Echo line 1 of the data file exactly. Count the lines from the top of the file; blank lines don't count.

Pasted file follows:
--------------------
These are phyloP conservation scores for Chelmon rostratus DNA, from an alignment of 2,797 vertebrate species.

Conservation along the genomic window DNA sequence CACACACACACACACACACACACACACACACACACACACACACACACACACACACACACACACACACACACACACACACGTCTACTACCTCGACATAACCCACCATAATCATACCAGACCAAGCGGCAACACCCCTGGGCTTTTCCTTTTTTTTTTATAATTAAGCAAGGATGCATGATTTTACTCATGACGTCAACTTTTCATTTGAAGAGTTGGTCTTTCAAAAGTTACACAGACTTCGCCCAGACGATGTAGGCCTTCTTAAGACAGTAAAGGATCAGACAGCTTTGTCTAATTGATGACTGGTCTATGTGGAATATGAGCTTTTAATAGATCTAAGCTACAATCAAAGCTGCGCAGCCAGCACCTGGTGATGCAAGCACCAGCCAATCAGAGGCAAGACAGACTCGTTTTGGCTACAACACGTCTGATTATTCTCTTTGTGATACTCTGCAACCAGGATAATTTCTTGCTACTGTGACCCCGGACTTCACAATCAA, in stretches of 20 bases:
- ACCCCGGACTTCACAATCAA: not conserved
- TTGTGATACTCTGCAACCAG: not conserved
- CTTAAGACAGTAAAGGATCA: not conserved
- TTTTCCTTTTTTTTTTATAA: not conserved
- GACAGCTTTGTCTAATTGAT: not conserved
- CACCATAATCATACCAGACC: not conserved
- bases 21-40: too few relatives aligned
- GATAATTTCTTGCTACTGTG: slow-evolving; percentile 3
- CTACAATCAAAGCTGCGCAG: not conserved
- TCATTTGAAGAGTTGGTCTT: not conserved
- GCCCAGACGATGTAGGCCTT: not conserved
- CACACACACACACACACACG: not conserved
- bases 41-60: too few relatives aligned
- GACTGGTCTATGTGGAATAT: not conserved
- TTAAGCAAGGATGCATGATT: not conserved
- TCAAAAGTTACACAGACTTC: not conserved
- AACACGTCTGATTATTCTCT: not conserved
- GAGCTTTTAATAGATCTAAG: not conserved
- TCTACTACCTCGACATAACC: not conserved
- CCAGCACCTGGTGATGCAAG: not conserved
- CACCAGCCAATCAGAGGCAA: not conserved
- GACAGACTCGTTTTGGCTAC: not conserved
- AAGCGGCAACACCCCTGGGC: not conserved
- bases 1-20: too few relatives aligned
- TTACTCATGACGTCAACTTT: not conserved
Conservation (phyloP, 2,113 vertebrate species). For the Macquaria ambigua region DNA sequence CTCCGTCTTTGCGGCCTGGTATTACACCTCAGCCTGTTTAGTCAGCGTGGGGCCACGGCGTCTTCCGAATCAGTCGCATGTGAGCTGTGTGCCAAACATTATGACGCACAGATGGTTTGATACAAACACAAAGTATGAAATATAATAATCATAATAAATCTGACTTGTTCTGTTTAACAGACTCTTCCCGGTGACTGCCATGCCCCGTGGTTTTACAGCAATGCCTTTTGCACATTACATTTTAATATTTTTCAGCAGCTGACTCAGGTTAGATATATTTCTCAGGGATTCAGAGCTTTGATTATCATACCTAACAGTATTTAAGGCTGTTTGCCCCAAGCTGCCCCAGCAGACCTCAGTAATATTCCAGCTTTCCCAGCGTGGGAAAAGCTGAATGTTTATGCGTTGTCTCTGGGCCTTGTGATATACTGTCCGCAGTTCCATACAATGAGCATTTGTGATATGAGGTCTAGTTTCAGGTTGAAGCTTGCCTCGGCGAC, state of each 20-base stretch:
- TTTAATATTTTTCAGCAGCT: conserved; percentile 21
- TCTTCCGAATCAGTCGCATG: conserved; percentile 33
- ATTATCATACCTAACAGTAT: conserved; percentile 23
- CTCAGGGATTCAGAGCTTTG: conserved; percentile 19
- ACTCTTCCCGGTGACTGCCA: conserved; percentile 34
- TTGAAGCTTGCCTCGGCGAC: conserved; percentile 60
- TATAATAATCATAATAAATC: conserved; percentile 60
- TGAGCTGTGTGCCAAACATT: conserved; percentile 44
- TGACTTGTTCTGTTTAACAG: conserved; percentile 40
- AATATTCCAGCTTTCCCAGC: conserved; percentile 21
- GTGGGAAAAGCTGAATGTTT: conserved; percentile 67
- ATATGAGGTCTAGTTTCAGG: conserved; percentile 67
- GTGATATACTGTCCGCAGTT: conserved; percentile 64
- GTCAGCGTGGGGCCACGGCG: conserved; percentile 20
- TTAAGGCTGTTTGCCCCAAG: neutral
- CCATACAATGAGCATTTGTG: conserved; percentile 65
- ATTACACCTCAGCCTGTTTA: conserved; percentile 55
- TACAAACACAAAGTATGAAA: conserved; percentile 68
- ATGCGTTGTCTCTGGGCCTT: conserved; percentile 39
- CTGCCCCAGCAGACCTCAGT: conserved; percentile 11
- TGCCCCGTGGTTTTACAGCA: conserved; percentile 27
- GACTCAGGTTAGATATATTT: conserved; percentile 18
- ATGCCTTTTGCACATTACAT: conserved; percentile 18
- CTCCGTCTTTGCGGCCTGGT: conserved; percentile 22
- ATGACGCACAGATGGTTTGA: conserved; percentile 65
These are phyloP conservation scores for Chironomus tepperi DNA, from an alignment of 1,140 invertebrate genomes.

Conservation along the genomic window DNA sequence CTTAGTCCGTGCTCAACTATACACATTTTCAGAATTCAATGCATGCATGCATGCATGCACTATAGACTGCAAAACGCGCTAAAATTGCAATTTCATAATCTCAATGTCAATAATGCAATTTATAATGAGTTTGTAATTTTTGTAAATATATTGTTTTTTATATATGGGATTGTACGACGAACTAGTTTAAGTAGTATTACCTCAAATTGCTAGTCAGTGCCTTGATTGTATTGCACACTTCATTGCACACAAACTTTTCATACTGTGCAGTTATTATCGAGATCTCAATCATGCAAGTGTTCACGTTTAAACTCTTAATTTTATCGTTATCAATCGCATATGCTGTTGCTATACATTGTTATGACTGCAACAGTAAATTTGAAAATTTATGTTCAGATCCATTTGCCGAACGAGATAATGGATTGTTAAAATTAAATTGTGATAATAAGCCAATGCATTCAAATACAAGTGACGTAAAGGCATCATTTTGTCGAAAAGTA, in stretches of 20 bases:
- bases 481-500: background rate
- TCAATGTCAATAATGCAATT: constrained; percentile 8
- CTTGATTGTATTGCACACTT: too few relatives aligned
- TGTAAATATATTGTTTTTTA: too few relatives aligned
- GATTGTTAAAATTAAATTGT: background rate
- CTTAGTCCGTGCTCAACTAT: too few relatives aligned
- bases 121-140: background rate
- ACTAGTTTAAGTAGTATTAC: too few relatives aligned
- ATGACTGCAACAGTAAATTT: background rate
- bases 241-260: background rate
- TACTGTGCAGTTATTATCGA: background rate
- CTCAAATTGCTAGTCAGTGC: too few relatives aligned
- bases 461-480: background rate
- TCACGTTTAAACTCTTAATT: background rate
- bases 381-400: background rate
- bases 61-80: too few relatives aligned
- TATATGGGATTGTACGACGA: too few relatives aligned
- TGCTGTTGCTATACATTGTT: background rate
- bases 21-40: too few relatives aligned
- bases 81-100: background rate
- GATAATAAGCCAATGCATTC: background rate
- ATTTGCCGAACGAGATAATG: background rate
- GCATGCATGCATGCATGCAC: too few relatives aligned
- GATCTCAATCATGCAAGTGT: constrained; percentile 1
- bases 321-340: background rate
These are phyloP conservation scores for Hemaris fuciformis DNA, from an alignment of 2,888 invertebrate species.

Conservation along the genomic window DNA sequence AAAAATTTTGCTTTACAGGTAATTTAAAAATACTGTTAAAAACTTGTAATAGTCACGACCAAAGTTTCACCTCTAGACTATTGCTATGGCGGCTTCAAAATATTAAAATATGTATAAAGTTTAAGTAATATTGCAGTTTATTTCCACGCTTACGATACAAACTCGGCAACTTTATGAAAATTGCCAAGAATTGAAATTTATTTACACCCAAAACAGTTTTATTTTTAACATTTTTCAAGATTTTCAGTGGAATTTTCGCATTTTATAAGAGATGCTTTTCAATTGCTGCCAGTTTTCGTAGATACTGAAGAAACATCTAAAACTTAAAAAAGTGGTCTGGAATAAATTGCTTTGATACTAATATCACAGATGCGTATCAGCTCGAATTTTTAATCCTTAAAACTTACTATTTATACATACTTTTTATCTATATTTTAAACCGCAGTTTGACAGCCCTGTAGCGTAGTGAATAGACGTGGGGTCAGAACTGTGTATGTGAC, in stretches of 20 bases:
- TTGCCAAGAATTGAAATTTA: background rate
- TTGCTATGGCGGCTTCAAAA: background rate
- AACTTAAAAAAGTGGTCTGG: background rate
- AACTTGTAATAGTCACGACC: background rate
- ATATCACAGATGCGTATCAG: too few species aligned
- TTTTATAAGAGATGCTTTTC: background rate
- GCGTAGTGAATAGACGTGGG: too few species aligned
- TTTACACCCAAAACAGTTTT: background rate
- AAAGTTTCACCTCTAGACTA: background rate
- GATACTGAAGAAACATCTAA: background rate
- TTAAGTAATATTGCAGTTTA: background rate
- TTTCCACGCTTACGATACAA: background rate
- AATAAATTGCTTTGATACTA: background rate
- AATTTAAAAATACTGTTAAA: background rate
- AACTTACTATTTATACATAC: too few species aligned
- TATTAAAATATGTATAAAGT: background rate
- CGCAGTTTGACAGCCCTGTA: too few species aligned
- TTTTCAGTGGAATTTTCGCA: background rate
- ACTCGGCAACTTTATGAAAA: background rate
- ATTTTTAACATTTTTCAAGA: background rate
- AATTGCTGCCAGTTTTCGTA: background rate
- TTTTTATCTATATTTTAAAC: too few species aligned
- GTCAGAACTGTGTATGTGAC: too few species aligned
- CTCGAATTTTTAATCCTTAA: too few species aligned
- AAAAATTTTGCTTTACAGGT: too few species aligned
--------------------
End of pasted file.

These are phyloP conservation scores for Chelmon rostratus DNA, from an alignment of 2,797 vertebrate species.